The important thing to remember about this discussion is that all data elements should be first-class entities within any data management system. The particular analysis being conducted at any given time will determine which data elements are metadata within that specific context. Any data management approach that promises results by organizing only the enterprise’s metadata cannot deliver a comprehensive understanding of the enterprise’s data holdings.

No silver bullets

In the beginning, there was the file storage system. Then came the relational database, followed by eXtensible Markup Language (XML), the key-value pair database and technologies like MapReduce and BigTable. The latest fad in data storage is the graph database. Each of these data storage techniques has been presented as the silver bullet that will slay all the monsters that plague enterprise data and prevent real understanding. The truth is, there are no silver bullets. Even if there were, as any fan of old monster movies will tell you, silver bullets only work against werewolves; mummies, vampires, and other monsters require different techniques. The same is true of data storage and management: different problems will require different solutions.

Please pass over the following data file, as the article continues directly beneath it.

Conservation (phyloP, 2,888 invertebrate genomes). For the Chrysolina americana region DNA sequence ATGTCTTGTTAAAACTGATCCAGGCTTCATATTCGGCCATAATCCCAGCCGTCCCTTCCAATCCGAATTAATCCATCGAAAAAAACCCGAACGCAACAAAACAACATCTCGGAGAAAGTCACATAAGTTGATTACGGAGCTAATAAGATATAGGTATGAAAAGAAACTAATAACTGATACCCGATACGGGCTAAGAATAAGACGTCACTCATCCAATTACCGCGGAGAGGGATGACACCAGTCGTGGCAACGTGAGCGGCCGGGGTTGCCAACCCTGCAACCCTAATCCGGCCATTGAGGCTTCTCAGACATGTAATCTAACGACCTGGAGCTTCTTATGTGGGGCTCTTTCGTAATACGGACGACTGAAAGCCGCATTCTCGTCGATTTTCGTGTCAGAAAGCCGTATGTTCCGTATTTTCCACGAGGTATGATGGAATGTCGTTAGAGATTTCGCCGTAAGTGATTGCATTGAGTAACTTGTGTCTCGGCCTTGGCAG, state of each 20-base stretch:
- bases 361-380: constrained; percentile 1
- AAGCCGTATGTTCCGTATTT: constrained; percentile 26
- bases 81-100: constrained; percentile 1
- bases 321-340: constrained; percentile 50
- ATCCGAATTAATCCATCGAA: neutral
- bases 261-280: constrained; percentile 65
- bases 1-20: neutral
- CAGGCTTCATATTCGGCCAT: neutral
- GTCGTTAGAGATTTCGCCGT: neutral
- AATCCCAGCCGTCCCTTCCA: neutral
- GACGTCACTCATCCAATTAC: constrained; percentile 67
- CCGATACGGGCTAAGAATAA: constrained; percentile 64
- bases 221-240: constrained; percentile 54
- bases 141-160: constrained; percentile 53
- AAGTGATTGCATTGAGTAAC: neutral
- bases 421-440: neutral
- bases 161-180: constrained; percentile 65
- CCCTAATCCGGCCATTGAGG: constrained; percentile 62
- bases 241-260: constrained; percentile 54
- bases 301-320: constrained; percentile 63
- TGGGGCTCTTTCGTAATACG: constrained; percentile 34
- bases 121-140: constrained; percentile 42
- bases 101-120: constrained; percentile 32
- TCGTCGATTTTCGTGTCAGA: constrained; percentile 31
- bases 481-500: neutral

Ultimately, data comes in only two basic formats: as files or tuples. Files are those data entities that are stored as a single item, usually directly into non-volatile memory (e.g., disk drives). Think of documents, images, videos, and the like. (This type is often called “unstructured data.”) Each of these data entities can be said to make sense by itself. In contrast, the term “tuple” is the formal name used by data scientists to describe a set of ordered values that, taken together, have some meaning. Think of a row in a table or even an XML document. (This type is often called “structured data” or “semi-structured data.”) Tuples are just a series of values that are difficult to make sense of if they are not in some more formal structure (e.g., a table with labels on each column). All of an enterprise’s data management problems boil down to managing files and tuples.